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Evaluating Digital Learning for Adult Basic Literacy and Numeracy

Colleagues,

I want to call your attention a quasi-experimental design research report released today by SRI Education/SRI Internatiional that was based on a multi year study of five adult basic skills education online or blended learning products for reading or math, and was funded by the Joyce Foundation. Evaluating Digital Learning for Adult Basic Literacy and Numeracy

The products, studied at 13 sites and in 14 different ABE programs (one site piloted a different product in two ABE progams) included:

• Reading Horizons Elevate (Reading Horizons)
• My Foundations Lab (MFL) (Pearson Education)
• Core Skills Mastery (CSM) (CSMLearn)
• ALEKS (McGraw-Hill Education)
• GED Academy (Essential Education)
 
Take a look at the report, and perhaps also this short blog article describing the study by principal investigator Dr. Robert Murphy, Can Digital Learning Technologies Help Address the Needs of Low-Skilled Adults?
  • What are your takeways?
  • What did you learn about the use of the four emerging models: online learning, blended learning; hybrid learning; and supplemental learning?
  • what did you learn about program practices in implementing reading and/or math online instruction programs?
  • How does this fit with your experience using these products or products like them?
  • Other thoughts?

David J. Rosen, Moderator

Integrating Technology CoP

djrosen123@gmail.com

 

 

Comments

finnmiller's picture

Hello David and all, Thanks for posting about this research, David. Finding ways to expand learning beyond the classroom is important, and technology has great potential for making this possible. Teachers and adult learners were mostly positive about the digital tools examined in this study, which is good news.

As the authors note, the mixed results of the study point to the need for more research. If I understood the methods used here, adult education sites were not already familiar with the digital tools explored in the study. The results showed that in about half the cases, usage (i.e., the number of hours learners engaged with the particular tool) did not comply with the expectations set forth by the researchers. I wonder if the limited engagement may have been influenced by lack of buy in by some of the teachers. I think buy in from teachers is a pretty important factor when implementing an instructional strategy, so I can't help but wonder about that. I didn't read the entire 139-page report, so I'm not sure what kind of training was provided and how the researchers worked with programs to support the implementation.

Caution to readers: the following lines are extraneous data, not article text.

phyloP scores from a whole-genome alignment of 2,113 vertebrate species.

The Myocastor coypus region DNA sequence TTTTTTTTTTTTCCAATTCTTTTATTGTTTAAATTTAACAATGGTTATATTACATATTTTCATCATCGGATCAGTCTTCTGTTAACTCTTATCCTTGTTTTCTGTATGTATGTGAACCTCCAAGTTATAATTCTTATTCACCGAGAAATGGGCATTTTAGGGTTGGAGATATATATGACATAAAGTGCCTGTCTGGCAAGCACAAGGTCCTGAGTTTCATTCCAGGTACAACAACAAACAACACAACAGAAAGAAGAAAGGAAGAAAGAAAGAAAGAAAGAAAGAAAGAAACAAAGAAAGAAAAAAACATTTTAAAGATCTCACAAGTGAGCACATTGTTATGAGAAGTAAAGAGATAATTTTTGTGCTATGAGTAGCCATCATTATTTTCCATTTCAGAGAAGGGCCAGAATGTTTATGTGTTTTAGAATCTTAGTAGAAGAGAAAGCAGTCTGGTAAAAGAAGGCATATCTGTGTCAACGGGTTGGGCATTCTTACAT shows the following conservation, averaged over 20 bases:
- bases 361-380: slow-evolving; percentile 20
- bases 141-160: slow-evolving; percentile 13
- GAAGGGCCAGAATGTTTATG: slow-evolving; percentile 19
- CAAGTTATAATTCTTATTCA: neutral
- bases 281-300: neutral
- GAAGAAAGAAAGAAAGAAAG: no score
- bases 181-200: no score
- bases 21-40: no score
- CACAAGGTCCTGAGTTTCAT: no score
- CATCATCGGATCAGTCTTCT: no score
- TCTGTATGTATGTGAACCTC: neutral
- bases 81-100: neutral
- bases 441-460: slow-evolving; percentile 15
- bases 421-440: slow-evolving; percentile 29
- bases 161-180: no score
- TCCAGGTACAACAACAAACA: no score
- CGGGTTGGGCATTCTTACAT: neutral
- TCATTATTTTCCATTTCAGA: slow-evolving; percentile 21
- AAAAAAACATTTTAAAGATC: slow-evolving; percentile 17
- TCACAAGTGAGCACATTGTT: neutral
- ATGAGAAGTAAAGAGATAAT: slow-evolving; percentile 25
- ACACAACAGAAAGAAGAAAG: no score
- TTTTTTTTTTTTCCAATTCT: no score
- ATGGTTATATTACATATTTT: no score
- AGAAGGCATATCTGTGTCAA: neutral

While I strongly believe blended or hybrid learning has great potential--which was confirmed to some degree here-- the study showed that access to technology is still a major issue. We have a ways to go on that front.

I'm eager to hear from teachers who are using blended or hybrid models successfully. Please tell us what factors have been important to your successful outcomes.

Cheers, Susan Finn Miller

Moderator, Teaching & Learning CoP

finnmiller's picture

Hello colleagues, Here's a link to a brief video featuring Lee Rainie from the Pew Research Ctr. and article by Andrea Caumont reporting on the digital divide. The data comes from 2013, so I wonder if the factors have changed much since then? Thoughts?

Cheers, Susan Finn Miller

Moderator, Teaching & Learning CoP

Edward Latham's picture

Thank you for sharing the article, Susan. I do think things have changed since 2013 and access to technology, especially through smart phones, has been on a rapid increase.

Still, if we look at the 2013 data, I find it quite interesting. My perception has been that there is a good chunk of the population that just does not have access to technology, but this research seems to indicate otherwise. Depending on the demographic you look at, there is still about 70% of the population that has access to technology which was higher than I thought it might be and I suspect is quite a bit higher today. Even more promising was the listed reasons people did not have access. The majority just did not see the value in their lives for engaging with the technology. It was a choice for the most part. Sure there were some that did not have money or local availability, but those percentages were so much smaller than I expected. This helped me to understand the corporate rational that internet providers really don't need to be expanded in remote regions because there just are not the numbers to support that kind of investment. From a company profit margin, it makes total sense now. From a equality for all to access a resource, well, it still stinks. 

So it seems that many have access to technology, but if we look at results from the international studies about how well people can use technology to perform modern tasks, the picture becomes more disappointing. Our country may have one of the best access to technology in the world and yet we are one of the most incompetent with it (PST-RE Background)

Perhaps part of the fault lies with archaic tests, developed multiple decades ago that are still used as part of funding formulas? Perhaps the ignorance is partially to blame on curriculum materials that seem to constantly recycle old materials with shiny new covers and a few updated pictures and still offer ridiculous application questions (at least in math)? Additionally, I suspect some of the problem is that much of our educational staff has never been trained to process technology in the real life settings much because so much of the educational institution they work in is still using technologies that were hitting their prime in the 80s and 90s (over 30 years old now)? Perhaps we are now reaching the point where the slow academic rate of change is now becoming almost irrelevant to today's modern life? Mathematically, this has to happen at some point with the rates of change so different within education vs within our "real lives".